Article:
About this blog Subscribe to this blog

Washington: "He Who Makes The Rules"

image from wamo.s3.amazonaws.comThere's a good long piece in the latest Washington Monthly looking into what happens to federal laws after they're passed, titled He Who Makes the Rules, that makes some good reading for any education watchers.  

While it focuses on non-education issues (Dodd-Frank implementation), it tells the story of how the regulatory process -- rules, interpretations of Congressional intent, public comment, and final determinations -- can make or break the statutory language that Congress passes and a President signs into law.  

"It may seem counterintuitive, but those big hunks of legislation, despite being technically the law of the land, filed away in the federal code, don’t mean anything yet."

Who cares what happens to a law once it's passed?  I can think of at least three education examples where rulemaking has played a big role:  (1) the 2002 passage of NCLB, which was followed by some frenzied rulemaking around such hot topics as highly qualified teachers, tutoring (SES), and AYP; (2) the more recent passage of what became Race to the Top, extremely brief statutory language that blossomed into a much bigger, broader program; and, (3) the higher education regulations and rules surrounding Title II teacher quality grants (about which I know frighteningly little except they've been hotly debated and delayed).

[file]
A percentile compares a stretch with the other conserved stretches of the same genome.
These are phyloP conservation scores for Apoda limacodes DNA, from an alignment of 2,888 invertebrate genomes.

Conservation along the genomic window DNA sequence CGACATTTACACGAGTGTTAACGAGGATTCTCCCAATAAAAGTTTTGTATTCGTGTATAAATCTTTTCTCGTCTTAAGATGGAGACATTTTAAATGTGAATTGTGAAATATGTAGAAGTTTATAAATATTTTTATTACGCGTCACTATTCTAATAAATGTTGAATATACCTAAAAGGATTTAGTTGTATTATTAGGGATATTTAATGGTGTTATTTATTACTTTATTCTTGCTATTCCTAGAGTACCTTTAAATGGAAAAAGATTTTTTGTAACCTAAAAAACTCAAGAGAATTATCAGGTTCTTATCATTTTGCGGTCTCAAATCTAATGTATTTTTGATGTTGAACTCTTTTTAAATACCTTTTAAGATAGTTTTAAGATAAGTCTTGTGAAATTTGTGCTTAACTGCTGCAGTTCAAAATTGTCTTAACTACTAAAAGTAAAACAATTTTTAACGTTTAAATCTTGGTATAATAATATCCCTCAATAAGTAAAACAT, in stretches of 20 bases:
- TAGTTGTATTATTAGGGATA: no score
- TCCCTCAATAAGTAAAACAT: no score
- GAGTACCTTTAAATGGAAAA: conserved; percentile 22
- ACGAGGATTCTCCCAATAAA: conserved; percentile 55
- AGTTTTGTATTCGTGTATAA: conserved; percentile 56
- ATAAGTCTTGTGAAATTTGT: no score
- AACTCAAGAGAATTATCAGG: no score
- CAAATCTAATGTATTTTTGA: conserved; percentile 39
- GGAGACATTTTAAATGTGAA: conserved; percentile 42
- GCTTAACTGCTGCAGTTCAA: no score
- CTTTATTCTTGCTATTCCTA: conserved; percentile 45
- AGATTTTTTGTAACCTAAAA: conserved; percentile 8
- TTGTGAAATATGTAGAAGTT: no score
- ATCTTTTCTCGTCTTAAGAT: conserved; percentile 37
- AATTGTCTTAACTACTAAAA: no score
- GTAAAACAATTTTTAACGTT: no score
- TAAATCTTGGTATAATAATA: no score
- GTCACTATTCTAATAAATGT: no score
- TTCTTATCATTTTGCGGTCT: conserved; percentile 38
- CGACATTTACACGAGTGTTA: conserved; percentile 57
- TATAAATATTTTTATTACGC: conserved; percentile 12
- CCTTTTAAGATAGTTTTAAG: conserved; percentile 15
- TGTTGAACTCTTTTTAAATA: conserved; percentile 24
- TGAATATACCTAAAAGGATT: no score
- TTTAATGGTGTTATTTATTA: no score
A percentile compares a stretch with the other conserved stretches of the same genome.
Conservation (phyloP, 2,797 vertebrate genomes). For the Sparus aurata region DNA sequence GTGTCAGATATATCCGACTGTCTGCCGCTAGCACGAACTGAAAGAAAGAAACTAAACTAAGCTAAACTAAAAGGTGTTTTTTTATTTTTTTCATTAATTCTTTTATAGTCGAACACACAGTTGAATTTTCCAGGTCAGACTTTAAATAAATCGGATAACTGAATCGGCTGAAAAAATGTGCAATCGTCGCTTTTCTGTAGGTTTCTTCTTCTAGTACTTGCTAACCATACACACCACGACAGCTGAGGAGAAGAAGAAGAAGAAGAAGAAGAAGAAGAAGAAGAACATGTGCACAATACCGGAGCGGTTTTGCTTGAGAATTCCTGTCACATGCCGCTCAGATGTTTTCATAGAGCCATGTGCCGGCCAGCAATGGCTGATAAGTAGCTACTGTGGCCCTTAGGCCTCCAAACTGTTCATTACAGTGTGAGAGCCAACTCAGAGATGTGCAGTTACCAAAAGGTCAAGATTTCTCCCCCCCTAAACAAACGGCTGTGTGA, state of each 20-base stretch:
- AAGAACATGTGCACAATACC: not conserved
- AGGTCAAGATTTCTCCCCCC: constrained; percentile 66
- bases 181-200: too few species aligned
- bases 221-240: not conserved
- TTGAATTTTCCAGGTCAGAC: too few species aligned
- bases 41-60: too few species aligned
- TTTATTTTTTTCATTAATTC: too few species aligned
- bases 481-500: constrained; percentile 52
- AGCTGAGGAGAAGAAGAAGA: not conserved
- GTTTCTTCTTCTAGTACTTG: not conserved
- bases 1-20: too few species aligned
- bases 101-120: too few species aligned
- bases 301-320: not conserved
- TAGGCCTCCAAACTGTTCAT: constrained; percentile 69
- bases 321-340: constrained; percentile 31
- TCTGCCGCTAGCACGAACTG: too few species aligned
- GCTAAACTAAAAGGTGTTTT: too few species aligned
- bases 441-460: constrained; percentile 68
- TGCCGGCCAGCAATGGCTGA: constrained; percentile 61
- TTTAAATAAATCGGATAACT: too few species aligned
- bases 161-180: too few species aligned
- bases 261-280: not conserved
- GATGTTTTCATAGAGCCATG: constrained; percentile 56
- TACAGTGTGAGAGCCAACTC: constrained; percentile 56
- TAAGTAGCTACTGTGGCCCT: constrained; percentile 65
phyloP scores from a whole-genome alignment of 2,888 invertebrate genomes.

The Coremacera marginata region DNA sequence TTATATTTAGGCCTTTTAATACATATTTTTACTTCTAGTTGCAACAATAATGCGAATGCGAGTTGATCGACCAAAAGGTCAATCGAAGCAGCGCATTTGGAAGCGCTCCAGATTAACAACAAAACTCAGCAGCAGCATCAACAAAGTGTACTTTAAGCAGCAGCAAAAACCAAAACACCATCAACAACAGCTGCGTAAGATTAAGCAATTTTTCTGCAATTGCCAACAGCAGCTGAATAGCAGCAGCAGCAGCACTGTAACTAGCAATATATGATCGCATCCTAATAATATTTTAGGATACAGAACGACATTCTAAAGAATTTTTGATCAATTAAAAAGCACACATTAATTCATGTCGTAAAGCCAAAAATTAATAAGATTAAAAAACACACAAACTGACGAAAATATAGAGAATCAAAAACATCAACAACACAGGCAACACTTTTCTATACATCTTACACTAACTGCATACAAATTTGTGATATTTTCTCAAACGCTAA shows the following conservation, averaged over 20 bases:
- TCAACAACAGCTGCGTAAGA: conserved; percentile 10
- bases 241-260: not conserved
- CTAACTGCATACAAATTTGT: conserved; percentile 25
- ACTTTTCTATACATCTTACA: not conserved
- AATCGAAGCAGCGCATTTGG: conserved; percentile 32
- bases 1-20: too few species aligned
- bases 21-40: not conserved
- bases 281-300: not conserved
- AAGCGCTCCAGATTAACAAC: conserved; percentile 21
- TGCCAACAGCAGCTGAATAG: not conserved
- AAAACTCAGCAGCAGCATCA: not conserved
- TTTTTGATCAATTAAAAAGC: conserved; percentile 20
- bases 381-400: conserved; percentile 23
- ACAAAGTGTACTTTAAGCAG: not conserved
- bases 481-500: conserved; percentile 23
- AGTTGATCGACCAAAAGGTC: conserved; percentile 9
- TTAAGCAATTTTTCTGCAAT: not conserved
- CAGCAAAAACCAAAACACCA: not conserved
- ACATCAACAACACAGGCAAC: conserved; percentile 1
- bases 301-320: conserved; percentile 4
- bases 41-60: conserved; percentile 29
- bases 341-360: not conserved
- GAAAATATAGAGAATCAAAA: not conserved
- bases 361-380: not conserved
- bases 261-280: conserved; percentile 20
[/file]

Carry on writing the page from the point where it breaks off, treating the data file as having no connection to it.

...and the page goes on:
As you'll see from the TWM story, a committed group of individuals can carve up a law they don't like by attacking language and swarming the process.  It's been a while since that's happened in K-12 but if anything big ever happens and one side or the other (or both) doesn't like it, they know that they can probably get things changes further down the line, after most folks have moved onto other issues.

Comments

Feed You can follow this conversation by subscribing to the comment feed for this post.

this is a good point, any law can be reverse given the right case, and timing. There are groups that look for the right event to change laws that they think are unfair.

The comments to this entry are closed.

Advertisement

Advertisement

Disclaimer: The opinions expressed in This Week In Education are strictly those of the author and do not reflect the opinions or endorsement of Scholastic, Inc.